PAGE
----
When the new Collective Bargaining Agreement went into effect prior to the 2012 MLB Draft, the league sought to dampen signing bonuses and transfer more money back to the owners. The result was a slotting system that assigned a value to every single pick in the first ten rounds of the draft. Once the values are assigned, every team is then given a pool which they are not allowed to exceed without penalty. There are areas of wiggle-room that can be exploited. The St. Louis Cardinals have done a solid job exploiting the deficiencies in the system and should be expected to do so again in 2014.
In the first ten rounds of this season's draft, the Cardinals have twelve picks. In addition to the last pick in every round, the Cardinals have an extra pick at the end of round one (34th overall) for losing Carlos Beltran to free agency after making a qualifying offer to him in the offseason. They also have an extra pick (71st) in between rounds two and three due to a rule that provides extra picks to some teams with low revenues or small markets. The Cardinals received an extra pick for the St. Louis market. Here are the slot values for the Cardinals' picks in the first ten rounds.
The slot value is important, but it is not nearly as important as the total number. With two extra picks and not signing any free agents that would lose them a draft pick i.e. signing Jhonny Peralta (no compensation) instead of Stephen Drew (loss of draft pick compensation), the Cardinals' pool of money ranks 12th out of all teams despite picking last in every round. Teams are allowed to use the allocated total in any manner that they wish. This is how the Cardinals used the allocated money in 2013.
The Cardinals used their money to go above slot on some players like Oscar Mercado and Malik Collymore while going below slot to players like Mason katz, Jimmy Reed, Andrew Pierce, and Nick Petree. Teams are not "allowed" to negotiate with players before the draft. Some players who are college seniors with little leverage or players who would otherwise be drafted in later rounds could accept a lower than slot amount allowing teams to offer more money to players who are more difficult to sign, typically high school players and players who have remaining college eligibility.
The above chart makes it appear that the Cardinals failed to use all of the money allocated to them. However, the maximum slot for every pick in the eleventh round and on is $100,000. Teams are permitted to go over $100,000, but any money over that amount is counted against their allocated pool money. Last year the Cardinals signed three picks above the $100,000 limit: Steven Farinaro (11th round, $750,000), Ricardo Bautista (12th round, $150,000), and De'Andre Asbury (15th round, $150,000). Adding those bonuses puts the Cardinals' total bonuses counting against the pool money at $7,232,400. This money exceeds the pool money the Cardinals' had in 2013 by $324,500. The penalties for exceeding the pool amount depend on how much beyond the allocation a team exceeds the recommended amount. The penalties are as follows:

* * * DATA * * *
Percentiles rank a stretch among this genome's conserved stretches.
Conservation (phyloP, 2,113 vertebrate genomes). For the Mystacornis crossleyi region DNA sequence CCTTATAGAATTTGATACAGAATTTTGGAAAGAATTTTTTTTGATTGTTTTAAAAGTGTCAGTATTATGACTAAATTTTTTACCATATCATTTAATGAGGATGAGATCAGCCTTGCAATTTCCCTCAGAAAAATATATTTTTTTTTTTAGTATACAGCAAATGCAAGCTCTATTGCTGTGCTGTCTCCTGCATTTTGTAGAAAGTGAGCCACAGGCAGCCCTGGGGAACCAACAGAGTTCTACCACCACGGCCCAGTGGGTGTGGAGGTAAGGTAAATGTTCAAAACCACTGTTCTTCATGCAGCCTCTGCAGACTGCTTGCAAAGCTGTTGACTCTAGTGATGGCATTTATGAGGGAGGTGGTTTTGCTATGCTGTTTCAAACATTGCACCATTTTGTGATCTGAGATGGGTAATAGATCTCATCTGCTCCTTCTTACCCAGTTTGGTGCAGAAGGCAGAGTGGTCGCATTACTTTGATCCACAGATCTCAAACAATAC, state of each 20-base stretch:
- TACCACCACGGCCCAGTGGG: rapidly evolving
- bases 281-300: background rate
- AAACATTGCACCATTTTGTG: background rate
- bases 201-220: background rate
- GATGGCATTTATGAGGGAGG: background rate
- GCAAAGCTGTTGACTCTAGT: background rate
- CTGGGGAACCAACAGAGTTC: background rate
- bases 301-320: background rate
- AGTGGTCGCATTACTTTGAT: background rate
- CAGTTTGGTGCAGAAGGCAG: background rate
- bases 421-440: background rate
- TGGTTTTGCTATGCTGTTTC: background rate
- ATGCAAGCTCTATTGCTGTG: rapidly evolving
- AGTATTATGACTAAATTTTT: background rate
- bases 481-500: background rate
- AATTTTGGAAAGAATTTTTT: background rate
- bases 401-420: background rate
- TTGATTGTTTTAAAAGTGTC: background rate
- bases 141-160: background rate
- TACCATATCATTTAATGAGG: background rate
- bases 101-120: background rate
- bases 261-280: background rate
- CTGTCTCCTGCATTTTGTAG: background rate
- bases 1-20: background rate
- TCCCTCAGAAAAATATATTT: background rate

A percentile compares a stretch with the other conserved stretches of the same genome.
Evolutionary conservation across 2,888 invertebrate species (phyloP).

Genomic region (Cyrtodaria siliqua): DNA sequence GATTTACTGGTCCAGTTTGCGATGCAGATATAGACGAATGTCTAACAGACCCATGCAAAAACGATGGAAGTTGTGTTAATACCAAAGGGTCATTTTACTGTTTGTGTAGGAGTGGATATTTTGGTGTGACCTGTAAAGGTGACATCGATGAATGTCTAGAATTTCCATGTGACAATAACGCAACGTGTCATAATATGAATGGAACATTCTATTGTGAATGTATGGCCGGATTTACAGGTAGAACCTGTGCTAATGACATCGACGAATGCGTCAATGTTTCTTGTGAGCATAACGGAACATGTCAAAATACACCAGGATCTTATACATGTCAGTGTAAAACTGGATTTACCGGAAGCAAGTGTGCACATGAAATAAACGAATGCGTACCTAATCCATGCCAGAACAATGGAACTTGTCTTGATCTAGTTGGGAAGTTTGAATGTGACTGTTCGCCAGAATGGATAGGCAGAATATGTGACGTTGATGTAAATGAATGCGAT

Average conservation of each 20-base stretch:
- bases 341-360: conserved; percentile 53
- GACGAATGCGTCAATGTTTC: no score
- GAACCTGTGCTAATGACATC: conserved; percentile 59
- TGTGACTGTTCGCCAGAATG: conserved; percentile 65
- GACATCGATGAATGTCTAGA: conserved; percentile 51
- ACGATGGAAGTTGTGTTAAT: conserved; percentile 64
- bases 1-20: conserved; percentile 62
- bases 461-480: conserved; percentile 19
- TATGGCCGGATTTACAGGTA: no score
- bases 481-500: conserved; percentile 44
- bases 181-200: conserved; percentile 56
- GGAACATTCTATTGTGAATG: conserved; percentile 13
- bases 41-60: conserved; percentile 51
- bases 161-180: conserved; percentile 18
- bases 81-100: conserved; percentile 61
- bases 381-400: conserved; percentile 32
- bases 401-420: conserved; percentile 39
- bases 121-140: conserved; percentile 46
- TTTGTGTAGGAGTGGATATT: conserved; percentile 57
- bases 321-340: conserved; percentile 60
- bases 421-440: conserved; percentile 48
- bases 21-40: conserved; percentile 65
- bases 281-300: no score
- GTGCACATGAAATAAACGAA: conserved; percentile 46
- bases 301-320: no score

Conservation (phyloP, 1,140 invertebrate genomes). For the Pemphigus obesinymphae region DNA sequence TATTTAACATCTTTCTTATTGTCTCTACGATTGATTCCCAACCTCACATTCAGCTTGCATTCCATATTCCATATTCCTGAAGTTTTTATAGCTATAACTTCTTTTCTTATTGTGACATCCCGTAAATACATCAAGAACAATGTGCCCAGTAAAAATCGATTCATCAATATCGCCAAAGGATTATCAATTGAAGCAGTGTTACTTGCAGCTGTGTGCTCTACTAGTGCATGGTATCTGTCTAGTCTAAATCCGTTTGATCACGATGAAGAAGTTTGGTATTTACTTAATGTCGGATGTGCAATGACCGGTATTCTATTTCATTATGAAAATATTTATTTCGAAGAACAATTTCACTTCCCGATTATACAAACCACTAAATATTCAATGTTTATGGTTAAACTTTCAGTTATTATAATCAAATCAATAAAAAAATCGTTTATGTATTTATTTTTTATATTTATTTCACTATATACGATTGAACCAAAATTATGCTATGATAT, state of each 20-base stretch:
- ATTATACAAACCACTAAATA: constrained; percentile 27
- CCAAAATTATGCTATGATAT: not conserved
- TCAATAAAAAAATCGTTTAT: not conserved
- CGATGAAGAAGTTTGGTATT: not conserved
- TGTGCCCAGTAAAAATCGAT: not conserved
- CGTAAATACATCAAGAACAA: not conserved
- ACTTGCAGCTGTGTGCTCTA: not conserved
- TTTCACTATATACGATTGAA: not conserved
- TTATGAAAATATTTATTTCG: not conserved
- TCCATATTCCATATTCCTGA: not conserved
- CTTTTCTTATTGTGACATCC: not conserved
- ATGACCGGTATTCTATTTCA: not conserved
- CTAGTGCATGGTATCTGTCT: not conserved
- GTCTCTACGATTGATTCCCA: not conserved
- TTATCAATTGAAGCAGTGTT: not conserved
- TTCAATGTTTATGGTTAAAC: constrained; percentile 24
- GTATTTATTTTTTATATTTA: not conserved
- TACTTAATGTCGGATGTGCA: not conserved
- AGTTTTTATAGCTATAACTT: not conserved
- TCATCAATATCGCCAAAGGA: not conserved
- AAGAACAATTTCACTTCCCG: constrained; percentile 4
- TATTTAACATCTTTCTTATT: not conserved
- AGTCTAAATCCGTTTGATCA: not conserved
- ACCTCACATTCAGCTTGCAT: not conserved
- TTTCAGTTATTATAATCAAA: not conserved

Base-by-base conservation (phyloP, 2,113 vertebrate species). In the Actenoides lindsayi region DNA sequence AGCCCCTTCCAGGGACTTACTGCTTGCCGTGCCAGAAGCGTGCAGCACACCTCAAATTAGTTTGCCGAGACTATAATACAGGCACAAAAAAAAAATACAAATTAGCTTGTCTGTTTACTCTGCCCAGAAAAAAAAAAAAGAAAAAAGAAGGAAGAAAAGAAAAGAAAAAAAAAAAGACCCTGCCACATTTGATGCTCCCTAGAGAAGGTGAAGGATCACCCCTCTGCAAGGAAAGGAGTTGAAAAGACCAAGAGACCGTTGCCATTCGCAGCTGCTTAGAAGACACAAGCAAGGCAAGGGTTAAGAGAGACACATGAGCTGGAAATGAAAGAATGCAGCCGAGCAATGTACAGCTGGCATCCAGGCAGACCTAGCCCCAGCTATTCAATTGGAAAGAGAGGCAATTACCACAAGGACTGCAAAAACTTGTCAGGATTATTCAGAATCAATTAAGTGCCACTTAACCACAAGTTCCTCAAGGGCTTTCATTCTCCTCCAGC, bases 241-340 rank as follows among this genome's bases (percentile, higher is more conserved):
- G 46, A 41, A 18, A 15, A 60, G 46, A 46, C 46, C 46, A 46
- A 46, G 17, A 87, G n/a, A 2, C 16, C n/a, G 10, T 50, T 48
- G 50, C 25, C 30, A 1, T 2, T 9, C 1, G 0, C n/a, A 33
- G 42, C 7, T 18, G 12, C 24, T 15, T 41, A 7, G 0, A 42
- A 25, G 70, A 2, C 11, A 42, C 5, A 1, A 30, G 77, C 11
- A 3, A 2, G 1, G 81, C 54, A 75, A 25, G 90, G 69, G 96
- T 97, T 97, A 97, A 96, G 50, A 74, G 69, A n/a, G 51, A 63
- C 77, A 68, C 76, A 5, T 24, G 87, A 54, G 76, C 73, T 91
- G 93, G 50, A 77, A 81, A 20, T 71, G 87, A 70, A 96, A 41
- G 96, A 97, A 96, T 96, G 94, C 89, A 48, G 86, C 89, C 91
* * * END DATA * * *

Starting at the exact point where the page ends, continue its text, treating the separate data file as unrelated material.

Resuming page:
- Any team that goes over total recommended slot spending in any one year's draft by up to 5 percent must pay a 75 percent tax on the overage.
- Any team that goes over total recommended slot spending in any one year's draft by 5 to 10 percent must pay a 75 percent tax on the overage and lose its first-round pick in the following year's draft.
- Any team that goes over total recommended slot spending in any one year's draft by 10 to 15 percent must pay a 100 percent tax on the overage and lose its first- and second-round picks in the following year's draft.
- Any team that goes over total recommended slot spending in any one year's draft by more than 15 percent must pay a 100 percent tax on the overage and lose its first-round picks in the next two drafts.
Outside of Bryce Harper, or a prospect like him (there isn't one this year), falling to the Cardinals, any penalty beyond the first level is prohibitive. For the first penalty, teams willing to sacrifice only money can add to their bonus pools. By spending an extra $324,500, the Cardinals went 4.7% above its allocated amount. Coming so close to the 5% mark was no accident. They used the same practice in 2012, when they went over their pool money close to five percent and went over the recommended slot by a million dollars to sign Carson Kelly.
Going up to the five percent mark this year would net the Cardinals roughly $350,000 in extra money to sign players. The Cardinals have smartly used this leeway to sign more players and more highly sought after players than they would have if they had stuck with the simple slot valuation. They may pick a few players in the first ten rounds that seem like reaches, but if those players are willing to sign for under the slot allocation, it will enable the Cardinals to acquire harder to sign players.
Generally the best strategy is to take the best player available and the Cardinals are likely to do that for the first few picks they have when the talent available is the highest. As the draft wears on, the Cardinals will do their best to maximize the accumulation of talent while being mindful of the bonuses that are likely required to sign the players they pick.